In Japan one can do anything they heart desire. Anything is possible in Japan. Here are a list of things one can do but if one ask natives just ask and hou can find out more information.
Disneyland is great! When you enter, you can see all the Disney characters walking around! Then you see the castle in the background; it's amazing! There are so many rides and attractions here; it's awesome. One day was so not enough time!
The Daibutsu is synonymous with Kamakura. The second largest bronze Buddha in Japan, the statue was cast in 1252 when the city was the national capital. It's withstood fire, typhoons, earthquakes and a tsunami in the seven and a half centuries since then, untouched except for loss of colour in all but the ears and earthquake proofing to the base and neck.
The Rikugien Garden is one of the best examples in Tokyo of the walk around garden style. One of the aims of a walk around garden is to present constantly different perspectives and views by leading the visitor down paths to special viewing points.
Shopping hours in Japan is usually from 10am to 7-8pm. Most stores are open weekends and holidays except some specialty stores. In Japan, you need to pay 5% consumption tax in addition to the price. Japanese department stores are fun places to shop. They carry many kinds of traditional Japanese goods as well as the latest fashions. Check out the store sales, which are usually held in July, August, December, and January.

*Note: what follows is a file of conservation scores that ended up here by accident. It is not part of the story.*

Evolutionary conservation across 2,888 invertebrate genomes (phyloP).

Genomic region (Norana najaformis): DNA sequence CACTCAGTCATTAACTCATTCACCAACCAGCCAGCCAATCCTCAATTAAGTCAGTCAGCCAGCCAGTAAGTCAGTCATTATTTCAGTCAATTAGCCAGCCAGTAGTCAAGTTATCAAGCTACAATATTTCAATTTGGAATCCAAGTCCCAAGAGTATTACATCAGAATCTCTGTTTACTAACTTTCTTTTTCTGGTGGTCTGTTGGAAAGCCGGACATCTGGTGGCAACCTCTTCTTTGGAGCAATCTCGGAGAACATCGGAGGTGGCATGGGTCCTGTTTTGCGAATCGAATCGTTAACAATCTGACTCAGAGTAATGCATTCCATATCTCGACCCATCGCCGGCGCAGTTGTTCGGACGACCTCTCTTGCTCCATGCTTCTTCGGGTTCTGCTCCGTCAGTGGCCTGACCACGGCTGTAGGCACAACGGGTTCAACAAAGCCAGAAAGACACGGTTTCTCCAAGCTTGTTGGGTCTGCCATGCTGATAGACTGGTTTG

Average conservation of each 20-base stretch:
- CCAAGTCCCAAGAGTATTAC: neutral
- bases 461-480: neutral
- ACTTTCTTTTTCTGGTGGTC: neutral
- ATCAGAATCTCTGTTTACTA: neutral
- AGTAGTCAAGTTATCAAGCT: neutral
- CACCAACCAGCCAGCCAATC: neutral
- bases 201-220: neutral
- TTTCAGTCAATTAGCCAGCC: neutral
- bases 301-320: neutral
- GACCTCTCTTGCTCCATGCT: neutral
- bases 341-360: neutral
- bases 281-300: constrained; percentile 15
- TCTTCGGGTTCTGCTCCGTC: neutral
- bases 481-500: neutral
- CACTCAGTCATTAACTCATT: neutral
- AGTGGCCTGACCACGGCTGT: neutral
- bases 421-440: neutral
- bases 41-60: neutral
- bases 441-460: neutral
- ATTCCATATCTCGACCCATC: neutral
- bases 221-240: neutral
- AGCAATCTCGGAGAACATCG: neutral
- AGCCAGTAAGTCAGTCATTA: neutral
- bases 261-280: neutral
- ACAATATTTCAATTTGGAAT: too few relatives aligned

Tokyo has an abundance of cinemas, theaters, bars, coffee shops, discos and nightclubs. A wide range of bars are available, from the upmarket and stylish to cheap street stalls. In the summer, rooftop beer gardens are popular. Some clubs have hostesses who expect to be bought drinks and snacks. In bigger nightclubs and bars.
Among the traditional entertainments on offer is bunraku , a unique form of puppet theater. This can be seen in major towns, as can noh drama and kabuki , traditional Japanese drama forms, with participants attired in medieval costumes. The most fascinating and colorful of Japan's religious festivals takes place in Kyoto, the old imperial capital. The Gion Festival reaches its climax on 16-17 July. A street parade takes place with the participants dressed in fine costumes and carrying portable shrines. The large floats depict ancient themes. The Aoi Festival on 15 May dates back to the sixth century.
Honshu Island, an area known as ‘the Roof of Japan'. A popular natural playground for hikers, climbers and sightseers in all seasons, much of the area is protected as a National Park.